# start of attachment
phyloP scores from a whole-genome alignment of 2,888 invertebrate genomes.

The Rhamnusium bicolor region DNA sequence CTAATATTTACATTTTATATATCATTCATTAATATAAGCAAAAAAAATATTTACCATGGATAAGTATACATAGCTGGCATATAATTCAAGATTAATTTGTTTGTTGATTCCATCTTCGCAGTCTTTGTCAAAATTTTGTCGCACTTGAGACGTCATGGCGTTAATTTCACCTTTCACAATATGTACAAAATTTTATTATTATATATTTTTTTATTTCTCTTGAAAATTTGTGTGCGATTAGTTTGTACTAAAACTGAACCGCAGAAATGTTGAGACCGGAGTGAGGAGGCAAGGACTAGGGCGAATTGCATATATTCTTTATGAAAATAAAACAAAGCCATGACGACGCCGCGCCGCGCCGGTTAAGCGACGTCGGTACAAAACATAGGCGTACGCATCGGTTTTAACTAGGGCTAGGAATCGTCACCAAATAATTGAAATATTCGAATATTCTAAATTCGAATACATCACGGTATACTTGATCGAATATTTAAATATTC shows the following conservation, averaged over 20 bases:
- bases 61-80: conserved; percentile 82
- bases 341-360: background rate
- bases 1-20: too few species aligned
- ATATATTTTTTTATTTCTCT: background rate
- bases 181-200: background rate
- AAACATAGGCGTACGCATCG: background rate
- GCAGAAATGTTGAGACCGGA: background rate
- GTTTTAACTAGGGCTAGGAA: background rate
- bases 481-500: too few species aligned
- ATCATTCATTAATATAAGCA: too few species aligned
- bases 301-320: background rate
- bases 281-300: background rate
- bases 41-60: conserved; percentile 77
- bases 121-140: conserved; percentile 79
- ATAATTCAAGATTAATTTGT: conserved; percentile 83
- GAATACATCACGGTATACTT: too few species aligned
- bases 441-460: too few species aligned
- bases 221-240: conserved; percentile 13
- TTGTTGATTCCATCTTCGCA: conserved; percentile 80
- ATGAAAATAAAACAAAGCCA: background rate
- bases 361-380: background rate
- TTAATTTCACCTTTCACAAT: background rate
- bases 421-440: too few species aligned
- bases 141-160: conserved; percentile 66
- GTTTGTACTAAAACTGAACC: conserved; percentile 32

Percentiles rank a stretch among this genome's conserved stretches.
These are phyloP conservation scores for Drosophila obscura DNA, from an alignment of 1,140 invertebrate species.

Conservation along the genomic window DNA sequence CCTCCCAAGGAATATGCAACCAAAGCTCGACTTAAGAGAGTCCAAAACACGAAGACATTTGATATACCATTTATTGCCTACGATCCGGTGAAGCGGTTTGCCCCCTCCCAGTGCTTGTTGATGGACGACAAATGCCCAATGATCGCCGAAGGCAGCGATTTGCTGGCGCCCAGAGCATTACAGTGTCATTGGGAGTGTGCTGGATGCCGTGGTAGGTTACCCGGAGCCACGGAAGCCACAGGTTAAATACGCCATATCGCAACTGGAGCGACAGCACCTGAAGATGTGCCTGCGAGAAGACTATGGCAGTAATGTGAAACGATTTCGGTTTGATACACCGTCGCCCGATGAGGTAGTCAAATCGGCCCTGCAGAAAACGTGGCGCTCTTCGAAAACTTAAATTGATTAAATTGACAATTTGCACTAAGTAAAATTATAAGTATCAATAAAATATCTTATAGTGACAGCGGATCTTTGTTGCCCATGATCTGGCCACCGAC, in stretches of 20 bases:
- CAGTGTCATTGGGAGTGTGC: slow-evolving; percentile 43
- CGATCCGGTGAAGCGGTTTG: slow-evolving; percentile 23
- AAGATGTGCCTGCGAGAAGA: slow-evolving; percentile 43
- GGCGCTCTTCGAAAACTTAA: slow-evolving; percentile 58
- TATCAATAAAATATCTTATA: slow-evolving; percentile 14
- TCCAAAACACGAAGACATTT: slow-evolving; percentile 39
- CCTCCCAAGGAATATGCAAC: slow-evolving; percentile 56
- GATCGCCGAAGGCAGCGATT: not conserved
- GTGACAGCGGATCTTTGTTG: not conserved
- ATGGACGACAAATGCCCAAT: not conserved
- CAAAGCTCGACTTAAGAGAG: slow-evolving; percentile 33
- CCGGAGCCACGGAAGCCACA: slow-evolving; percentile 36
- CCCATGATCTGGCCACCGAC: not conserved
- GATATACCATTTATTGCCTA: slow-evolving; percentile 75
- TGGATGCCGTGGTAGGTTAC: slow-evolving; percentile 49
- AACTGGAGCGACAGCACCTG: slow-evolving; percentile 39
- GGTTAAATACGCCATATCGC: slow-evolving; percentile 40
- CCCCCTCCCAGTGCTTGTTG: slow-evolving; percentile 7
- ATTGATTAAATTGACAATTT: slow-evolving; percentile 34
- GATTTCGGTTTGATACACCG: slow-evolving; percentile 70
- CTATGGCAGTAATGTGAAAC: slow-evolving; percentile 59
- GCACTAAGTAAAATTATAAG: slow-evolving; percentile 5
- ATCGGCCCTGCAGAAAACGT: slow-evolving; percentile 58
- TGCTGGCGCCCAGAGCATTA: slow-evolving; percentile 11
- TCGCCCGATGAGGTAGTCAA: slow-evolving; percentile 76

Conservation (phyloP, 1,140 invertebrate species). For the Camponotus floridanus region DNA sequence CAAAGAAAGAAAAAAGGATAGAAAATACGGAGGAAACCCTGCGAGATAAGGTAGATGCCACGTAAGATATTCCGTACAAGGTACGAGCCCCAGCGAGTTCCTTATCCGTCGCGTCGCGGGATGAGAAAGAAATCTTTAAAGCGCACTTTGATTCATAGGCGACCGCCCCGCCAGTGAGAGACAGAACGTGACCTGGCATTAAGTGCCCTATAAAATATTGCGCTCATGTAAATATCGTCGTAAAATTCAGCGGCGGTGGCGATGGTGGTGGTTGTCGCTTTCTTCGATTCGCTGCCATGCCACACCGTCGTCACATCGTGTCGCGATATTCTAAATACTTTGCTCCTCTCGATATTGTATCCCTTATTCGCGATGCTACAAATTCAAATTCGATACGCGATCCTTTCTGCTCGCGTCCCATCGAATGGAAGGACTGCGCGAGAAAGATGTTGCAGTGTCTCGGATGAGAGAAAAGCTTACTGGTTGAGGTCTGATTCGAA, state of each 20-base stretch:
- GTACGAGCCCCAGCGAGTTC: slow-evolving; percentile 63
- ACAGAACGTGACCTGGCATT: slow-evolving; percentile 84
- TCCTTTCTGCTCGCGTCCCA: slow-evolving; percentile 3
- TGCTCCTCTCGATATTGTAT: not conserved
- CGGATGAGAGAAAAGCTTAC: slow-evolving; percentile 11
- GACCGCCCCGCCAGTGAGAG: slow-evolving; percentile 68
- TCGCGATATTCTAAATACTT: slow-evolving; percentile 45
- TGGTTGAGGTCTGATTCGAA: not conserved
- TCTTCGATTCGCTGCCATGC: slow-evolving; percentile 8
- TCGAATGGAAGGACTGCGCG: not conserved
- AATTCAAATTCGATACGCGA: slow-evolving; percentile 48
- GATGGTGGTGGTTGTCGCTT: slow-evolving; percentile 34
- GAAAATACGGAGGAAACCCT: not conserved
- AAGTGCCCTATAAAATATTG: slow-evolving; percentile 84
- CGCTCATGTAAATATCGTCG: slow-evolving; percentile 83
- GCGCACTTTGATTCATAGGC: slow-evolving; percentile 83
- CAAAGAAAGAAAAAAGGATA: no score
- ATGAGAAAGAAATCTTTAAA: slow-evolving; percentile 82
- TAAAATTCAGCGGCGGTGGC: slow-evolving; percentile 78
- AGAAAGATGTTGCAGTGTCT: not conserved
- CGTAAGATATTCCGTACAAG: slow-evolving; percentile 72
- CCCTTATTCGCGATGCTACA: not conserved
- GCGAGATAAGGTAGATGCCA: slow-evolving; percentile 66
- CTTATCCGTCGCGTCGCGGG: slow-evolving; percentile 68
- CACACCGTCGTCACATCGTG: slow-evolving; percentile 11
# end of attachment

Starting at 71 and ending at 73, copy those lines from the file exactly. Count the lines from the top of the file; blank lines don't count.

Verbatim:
- CGCTCATGTAAATATCGTCG: slow-evolving; percentile 83
- GCGCACTTTGATTCATAGGC: slow-evolving; percentile 83
- CAAAGAAAGAAAAAAGGATA: no score